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Walnut Bread

There is no doubt that Walnut Bread is a fantastic Easter pastry, however it can be served any time throughout the year, not only at Easter

Easter always had a great tradition in Hungary carrying on with old-world recipes for generations. Each generation adding something new to the Holiday but keeping time-tested recipes intact for centuries.

The most traditional food for Easter is cooked ham, hard-boiled eggs and boiled potatoes. Of course these are peasant favorites from ages ago and today most households serve trendy dishes and delectable desserts for Easter but there isn't a household in Hungary that doesn't include the traditional ham, egg and potato on their table.

On Good Friday they serve fish dishes keeping the tradition of eating light on that day. There is also a great tradition of "watering" the girls and women of the country, which symbolizes spring flowers and spring showers. Women and girls are the flowers and perfumes are the spring showers. Man take a bottle of perfume with them and visit all the ladies and girls of their family and friends, spraying or spreading the perfume on their heads to keep with tradition.

The one down side to this lovely tradition is that at the end of the day most ladies and girls have a terrible headache from all the different kinds of perfume that the men use.

I always believed that there should be an Easter perfume with one scent and they should only be allowed to use that. As that was never the case I always dreaded this tradition.

But now lets get back to baking and sharing this traditional recipe. Today's Easter specialty has a walnut filling, but it could be poppy seeds, cottage cheese or cocoa.



500 grams of all-purpose flour

200 ml milk 2 1/2 cups of dry yeast 2 tbsp. of unsalted melted butter 2 tbsp. of sugar

1/2 salt

1 lemon's zest 1 pack of vanilla sugar

2 egg yolks


350 gram of ground walnut 2 tbsp. of golden raisins 2 tbsp. honey 2 egg white beaten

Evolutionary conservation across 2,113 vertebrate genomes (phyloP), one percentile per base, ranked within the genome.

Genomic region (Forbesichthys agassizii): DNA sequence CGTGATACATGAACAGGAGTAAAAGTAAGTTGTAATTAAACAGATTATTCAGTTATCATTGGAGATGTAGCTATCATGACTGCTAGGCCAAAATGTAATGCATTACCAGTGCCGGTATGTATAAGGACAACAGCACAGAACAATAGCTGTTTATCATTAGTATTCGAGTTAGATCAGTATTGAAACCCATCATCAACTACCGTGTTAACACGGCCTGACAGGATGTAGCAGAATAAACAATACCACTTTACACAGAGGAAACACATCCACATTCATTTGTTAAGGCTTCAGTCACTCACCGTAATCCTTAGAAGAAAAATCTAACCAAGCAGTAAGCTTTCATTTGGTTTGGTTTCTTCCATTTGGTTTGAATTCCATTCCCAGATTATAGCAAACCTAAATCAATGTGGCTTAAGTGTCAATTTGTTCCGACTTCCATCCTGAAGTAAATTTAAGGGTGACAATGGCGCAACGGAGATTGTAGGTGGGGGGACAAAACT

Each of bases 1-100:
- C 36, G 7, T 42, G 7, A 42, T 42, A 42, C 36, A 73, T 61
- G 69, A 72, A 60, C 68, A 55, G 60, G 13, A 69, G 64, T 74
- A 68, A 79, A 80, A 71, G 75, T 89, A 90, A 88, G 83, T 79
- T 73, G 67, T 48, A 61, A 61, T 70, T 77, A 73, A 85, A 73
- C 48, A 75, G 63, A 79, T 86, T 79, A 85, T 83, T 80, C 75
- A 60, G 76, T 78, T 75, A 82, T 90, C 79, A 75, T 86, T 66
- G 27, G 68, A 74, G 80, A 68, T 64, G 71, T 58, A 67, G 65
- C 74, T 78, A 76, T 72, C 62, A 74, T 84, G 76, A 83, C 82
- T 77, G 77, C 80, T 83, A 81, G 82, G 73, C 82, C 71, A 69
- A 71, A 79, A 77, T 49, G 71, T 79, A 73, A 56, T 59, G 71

3 tbsp. milk

1 lemon's zest 2 packs of vanilla sugar 1 tbsp. melted unsalted butter 1 tbsp. rum


1 tbsp. melted unsalted butter

Place flour, melted butter, egg yolks, sugar, salt, lemon zest and vanilla sugar in a large mixing bowl. Warm up milk (not hot, as it kills yeast) add a pinch of sugar and the yeast; cover and leave for about 5 minutes or until it becomes foamy.

Add this mixture to the flour mix and make a soft but not sticky dough. In case it's too sticky add a little more flour or if it is to hard add a little milk. Form a large ball, place in bowl, cover with plastic wrap and couple of tea towels and leave for about 1 1/2 hours to rise.


Make certain that dough is in a warm place. Don't have the air-conditioning on or the window open as it will hinder the rising process.

Also, it's best to use a lidded mixing bowl, but in case you can't find one then you may use plastic wrap.

While your dough is rising prepare the filling by placing all the ingredients (except the egg whites) into a large mixing bowl and mix together. Beat egg whites until stiff peaks form, then fold into filling mixture.

Lightly flower counter top and roll out dough with a flowered rolling pin to about 45 cm x 50 cm rectangle (17 x 19.5 inches). Pour filling mixture on top and spread around leaving the edges clean (about 2 cm or 1/2 inch).

Start rolling up the pastry from the smaller edge into a log. You roll it up like a salami. Press down on the ends so it is sealed, then cut with a sharp knife making certain that you are not cutting into the filling.

Grease and flour your Bundt pan and fit ends together so they could fuse while baking. Cover with plastic wrap again and leave in a warm place to rise for another 1 1/2.

Pre-heat oven to 350F (180 C) for about 45 minutes of until golden brown. Be careful not to burn it. Remove from oven and leave in Bundt pan for and 15 minutes to cool. Flip it onto wire pastry rack to cool completely.

However before leaving to cool brush with melted unsalted butter.

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